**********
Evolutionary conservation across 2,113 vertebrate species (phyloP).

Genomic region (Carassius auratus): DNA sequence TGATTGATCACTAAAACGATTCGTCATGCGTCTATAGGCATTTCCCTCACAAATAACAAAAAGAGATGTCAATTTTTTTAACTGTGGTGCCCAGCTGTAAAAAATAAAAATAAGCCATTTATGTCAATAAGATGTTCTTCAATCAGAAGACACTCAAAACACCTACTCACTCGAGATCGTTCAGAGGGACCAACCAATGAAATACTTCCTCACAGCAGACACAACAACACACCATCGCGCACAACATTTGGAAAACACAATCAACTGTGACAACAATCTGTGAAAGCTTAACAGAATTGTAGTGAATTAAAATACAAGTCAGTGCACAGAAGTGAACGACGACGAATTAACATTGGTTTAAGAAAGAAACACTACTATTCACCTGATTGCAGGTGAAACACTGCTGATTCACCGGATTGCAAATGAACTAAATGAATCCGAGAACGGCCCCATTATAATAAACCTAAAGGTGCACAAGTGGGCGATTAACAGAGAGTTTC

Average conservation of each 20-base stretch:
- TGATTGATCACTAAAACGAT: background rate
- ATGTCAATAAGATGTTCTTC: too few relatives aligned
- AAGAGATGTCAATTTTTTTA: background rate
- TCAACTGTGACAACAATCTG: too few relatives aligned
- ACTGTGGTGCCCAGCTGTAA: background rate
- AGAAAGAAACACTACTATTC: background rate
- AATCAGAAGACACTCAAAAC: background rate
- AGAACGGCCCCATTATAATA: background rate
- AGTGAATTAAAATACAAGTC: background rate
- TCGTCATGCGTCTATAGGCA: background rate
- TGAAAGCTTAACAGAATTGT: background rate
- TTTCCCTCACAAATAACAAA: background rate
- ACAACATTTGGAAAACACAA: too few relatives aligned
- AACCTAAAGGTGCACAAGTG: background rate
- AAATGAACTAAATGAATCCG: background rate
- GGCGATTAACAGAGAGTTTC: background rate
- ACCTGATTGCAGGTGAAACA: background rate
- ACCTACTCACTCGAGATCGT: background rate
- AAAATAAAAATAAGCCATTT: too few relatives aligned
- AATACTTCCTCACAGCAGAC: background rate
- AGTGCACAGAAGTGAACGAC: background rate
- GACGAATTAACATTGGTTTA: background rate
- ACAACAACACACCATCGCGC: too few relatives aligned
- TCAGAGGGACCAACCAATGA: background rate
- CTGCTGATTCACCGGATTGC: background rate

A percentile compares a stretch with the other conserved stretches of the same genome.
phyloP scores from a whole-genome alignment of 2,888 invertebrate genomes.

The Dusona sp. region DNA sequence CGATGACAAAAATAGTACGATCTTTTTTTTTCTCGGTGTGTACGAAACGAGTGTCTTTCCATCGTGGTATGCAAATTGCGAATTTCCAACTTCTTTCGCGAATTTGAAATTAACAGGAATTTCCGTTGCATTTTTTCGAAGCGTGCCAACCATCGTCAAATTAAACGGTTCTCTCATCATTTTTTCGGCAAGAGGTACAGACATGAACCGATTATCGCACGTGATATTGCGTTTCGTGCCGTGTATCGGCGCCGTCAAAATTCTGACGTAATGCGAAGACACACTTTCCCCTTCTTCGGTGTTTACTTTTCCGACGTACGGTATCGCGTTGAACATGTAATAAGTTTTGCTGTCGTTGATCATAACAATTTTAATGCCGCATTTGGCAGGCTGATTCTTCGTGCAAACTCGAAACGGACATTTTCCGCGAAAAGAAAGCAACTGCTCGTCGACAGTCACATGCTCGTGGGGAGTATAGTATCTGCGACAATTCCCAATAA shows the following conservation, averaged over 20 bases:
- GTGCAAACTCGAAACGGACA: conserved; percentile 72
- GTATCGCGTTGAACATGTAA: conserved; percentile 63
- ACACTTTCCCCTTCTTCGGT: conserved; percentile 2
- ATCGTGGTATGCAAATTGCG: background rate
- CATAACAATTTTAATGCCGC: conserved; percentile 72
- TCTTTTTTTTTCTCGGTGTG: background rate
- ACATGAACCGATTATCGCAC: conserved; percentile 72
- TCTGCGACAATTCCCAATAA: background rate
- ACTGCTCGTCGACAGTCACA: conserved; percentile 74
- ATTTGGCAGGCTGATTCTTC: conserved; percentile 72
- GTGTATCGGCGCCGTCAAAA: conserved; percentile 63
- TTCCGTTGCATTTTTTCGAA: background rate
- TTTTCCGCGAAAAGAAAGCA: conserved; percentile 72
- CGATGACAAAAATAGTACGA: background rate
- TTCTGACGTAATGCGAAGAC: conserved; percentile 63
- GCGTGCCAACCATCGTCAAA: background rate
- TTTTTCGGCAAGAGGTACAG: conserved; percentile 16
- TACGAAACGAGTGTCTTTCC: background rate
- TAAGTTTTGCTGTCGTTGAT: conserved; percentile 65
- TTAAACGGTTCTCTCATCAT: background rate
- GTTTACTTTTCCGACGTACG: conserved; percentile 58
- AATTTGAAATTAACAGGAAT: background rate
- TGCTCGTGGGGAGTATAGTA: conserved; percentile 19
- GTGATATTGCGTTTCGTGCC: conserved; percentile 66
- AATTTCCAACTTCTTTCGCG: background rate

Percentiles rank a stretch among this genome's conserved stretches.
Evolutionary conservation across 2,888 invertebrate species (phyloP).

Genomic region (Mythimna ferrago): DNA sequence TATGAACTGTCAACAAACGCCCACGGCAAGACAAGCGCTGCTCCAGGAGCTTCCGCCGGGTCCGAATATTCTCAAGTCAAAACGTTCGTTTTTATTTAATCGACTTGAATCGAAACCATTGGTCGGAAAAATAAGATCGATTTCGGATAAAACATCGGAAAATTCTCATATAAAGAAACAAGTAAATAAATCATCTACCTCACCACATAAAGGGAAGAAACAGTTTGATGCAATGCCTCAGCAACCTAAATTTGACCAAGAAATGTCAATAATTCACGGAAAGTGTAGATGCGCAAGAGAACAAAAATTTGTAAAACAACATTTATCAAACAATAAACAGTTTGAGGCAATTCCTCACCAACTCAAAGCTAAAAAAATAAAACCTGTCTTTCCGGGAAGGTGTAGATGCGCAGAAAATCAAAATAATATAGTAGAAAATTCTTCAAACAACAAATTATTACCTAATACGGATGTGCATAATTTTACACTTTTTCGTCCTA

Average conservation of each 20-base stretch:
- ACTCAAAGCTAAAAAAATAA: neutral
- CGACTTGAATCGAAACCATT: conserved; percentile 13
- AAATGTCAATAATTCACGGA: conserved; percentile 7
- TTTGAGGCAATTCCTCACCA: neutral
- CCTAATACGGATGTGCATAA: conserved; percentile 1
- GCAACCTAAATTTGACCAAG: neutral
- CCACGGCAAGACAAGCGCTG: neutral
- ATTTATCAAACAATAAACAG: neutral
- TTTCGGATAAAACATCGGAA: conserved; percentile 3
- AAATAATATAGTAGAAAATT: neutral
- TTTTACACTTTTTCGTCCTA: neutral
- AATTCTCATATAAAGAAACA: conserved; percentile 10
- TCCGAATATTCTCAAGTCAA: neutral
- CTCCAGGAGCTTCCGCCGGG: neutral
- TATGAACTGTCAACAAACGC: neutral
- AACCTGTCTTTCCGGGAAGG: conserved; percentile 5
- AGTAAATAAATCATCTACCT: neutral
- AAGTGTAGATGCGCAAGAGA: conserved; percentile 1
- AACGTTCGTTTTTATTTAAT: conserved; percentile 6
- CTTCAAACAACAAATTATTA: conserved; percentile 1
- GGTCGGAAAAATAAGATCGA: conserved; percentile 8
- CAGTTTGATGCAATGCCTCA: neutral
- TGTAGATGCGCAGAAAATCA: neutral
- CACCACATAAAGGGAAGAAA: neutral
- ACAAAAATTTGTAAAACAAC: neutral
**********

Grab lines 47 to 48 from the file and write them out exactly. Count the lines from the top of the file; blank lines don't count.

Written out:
- GCGTGCCAACCATCGTCAAA: background rate
- TTTTTCGGCAAGAGGTACAG: conserved; percentile 16